Nucor (NYSE:NUE) is one of the largest steel companies in the U.S. and has proven that it is also one of the best-run players in the steel sector. That's backstopped by an incredible 46-year streak of annual dividend increases (notably achieved in a highly cyclical industry) and a conservative balance sheet. With the stock down 20% from recent highs, investors might be tempted to jump aboard this high-quality name. But they shouldn't. There's likely to be more pain ahead -- and that will create an even better buying opportunity. 

Ups and downs

Steel demand tends to ebb and flow with the economy. That makes sense given that steel is an important input for industries as varied as construction and consumer products. Although Nucor's stock is down materially, the company hasn't actually seen much weakness yet in its end markets. In fact, during the company's first-quarter conference call, management noted that 21 of the 24 end markets it services are still performing reasonably well. 

A man standing in front of pouring steel in a steel mill

Image source: Getty Images.

Pricing has been volatile, and the share prices of steel stocks have moved up and down along with the hype surrounding steel tariffs, but the underlying business has yet to take a material hit. In fact, Nucor posted record earnings in 2018. And while management is projecting softer results in 2019, the company isn't expecting to fall off a cliff. That could happen if there's a recession, of course, but so far the company's business is holding up well. 

Yes, Nucor has guided to lower second-quarter earnings, and that's worrying. However, a key driver of that was cautious buyers letting their inventories fall. The company still sees broad strength across the business sectors it serves, so the hit could be only temporary if the broader economy remains strong and inventories need to be replenished quickly. 

The recent drop is painful, but a real recession will probably mean an even lower stock price. That's partially driven by the fact that Nucor is in the middle of a massive building program, totaling around $3.5 billion. The projects in the works are all strategic investments meant to help maintain its position as a low-cost producer with industry-leading steel capabilities. In other words, the capital investment appears worthwhile. But that kind of spending in a downturn will look much less desirable than it does when the industry is doing relatively well. So, when a downturn does hit, Nucor's stock is likely to be dealing with multiple headwinds (weak demand, weak pricing, and elevated capital spending). And that will likely lead to an even deeper share price decline -- the stock fell over 60% during the 2007-2009 recession.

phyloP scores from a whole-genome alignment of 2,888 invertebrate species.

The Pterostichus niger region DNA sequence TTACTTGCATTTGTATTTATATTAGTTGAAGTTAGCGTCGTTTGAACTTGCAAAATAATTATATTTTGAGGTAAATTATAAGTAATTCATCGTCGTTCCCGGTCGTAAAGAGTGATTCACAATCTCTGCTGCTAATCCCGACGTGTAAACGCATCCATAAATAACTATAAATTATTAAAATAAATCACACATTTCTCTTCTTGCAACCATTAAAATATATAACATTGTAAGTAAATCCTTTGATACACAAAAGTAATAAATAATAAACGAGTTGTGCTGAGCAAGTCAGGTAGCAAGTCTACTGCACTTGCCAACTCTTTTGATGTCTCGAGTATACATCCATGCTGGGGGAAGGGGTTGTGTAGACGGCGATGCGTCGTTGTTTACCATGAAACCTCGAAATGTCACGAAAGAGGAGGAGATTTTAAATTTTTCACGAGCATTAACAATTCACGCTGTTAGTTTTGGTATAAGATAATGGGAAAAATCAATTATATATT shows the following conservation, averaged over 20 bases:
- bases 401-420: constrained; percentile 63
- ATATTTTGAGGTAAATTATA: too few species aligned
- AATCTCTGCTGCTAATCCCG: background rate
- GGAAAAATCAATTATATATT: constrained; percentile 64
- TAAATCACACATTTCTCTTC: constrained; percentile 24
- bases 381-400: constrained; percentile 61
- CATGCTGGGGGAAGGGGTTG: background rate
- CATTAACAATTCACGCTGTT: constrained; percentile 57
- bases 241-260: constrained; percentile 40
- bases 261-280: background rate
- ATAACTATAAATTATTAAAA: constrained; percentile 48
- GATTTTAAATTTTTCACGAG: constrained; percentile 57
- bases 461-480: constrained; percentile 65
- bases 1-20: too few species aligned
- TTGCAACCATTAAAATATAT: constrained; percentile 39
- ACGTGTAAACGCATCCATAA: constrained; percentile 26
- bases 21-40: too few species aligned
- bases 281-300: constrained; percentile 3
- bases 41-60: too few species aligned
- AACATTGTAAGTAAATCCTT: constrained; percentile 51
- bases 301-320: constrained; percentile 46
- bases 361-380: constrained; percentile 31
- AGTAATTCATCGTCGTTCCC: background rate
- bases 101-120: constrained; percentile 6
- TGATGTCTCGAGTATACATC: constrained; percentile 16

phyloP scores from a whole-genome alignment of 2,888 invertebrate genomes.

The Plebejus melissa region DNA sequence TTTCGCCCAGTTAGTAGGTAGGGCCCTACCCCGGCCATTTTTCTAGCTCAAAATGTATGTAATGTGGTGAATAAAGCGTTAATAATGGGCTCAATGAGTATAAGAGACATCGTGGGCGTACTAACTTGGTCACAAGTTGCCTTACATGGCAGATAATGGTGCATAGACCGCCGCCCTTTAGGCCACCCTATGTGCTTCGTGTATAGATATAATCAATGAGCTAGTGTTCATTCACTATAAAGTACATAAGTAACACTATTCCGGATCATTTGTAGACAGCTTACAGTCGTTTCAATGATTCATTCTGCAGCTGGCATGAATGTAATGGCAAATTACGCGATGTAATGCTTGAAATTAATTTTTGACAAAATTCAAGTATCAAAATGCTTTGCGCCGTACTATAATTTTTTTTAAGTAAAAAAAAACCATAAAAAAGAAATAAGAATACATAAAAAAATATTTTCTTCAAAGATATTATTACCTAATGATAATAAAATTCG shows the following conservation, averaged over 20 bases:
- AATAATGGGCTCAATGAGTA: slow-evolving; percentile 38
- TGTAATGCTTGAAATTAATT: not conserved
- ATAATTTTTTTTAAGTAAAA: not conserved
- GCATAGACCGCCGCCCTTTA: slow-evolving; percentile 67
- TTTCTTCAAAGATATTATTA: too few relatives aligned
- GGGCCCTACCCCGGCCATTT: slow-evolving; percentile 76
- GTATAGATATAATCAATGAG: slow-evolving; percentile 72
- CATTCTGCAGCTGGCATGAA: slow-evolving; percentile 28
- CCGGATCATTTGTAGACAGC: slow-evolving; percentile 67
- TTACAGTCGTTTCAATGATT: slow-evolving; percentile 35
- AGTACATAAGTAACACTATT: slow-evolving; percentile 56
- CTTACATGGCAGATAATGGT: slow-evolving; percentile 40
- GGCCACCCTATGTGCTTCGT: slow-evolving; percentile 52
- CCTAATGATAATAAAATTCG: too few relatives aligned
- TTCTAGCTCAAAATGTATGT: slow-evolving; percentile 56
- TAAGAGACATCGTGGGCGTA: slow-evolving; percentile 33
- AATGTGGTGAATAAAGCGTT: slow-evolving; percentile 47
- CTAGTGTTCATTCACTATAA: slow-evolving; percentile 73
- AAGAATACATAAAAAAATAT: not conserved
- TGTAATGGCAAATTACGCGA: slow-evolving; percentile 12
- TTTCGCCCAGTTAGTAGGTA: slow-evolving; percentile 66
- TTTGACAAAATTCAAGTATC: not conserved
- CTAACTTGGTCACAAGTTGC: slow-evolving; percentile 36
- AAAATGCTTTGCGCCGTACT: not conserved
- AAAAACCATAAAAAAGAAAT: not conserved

A real opportunity

Here's the thing: Nucor is built to survive the ups and downs of the U.S. steel industry. For example, at the end of the first quarter, long-term debt was modest at roughly a third of the capital structure. Cash on hand totaled $1.55 billion, up $200 million year over year. And the company's $1.5 billion revolving credit facility was completely undrawn and doesn't mature until 2023. It has plenty of capacity to keep funding its spending plans even in a downturn. Which, by the way, is par for the course, since Nucor's general game plan is to use downturns to strengthen its business so it can exit the weak spell an even stronger company. 

Investors, however, will probably be throwing the baby out with the bathwater when a recession hits, lumping Nucor in with financially weak steel competitors that will likely be retrenching. Nucor will get some credit for the fact that it operates more modern electric arc mills, which, to simplify a bit, cost less to operate and are more flexible than older blast furnaces. But when earnings decline (which will happen) and spending remains elevated (which is highly likely to be the case), Nucor's long history of success will quickly be forgotten. So, too, will its industry-leading leverage metrics, which clearly suggest that it will survive the next downturn just like it has survived every other one it has faced.

NUE Financial Debt to EBITDA (TTM) Chart

NUE Financial Debt to EBITDA (TTM) data by YCharts

To be fair, Nucor's nearly 3% dividend yield is higher than it has been in a while (it was closer to 2% at the start of 2018). But a yield in the 4% space would likely be a much more attractive entry point. And since the current stock pullback isn't paired with a broad economic downturn, there's good reason to believe that the shares could fall further under the "right" conditions. For most investors, it is worth waiting.

The hard call

The fly in the ointment is that when Nucor is finally a good buy, it will be really difficult to pull the trigger. That's because the economy will likely be in a full-on recession and financial results will be falling hard at the same time that Nucor is working through material spending plans. It will look like the sky is falling, even though Nucor is built to survive such industry pullbacks. But if you think through this scenario now and put the steel giant on your wishlist, you are more likely to follow through on a plan to buy it in the future. So don't jump on Nucor today, but make a plan to buy this industry-leading giant when things get really, really ugly. 

This article represents the opinion of the writer, who may disagree with the “official” recommendation position of a Motley Fool premium advisory service. We’re motley! Questioning an investing thesis -- even one of our own -- helps us all think critically about investing and make decisions that help us become smarter, happier, and richer.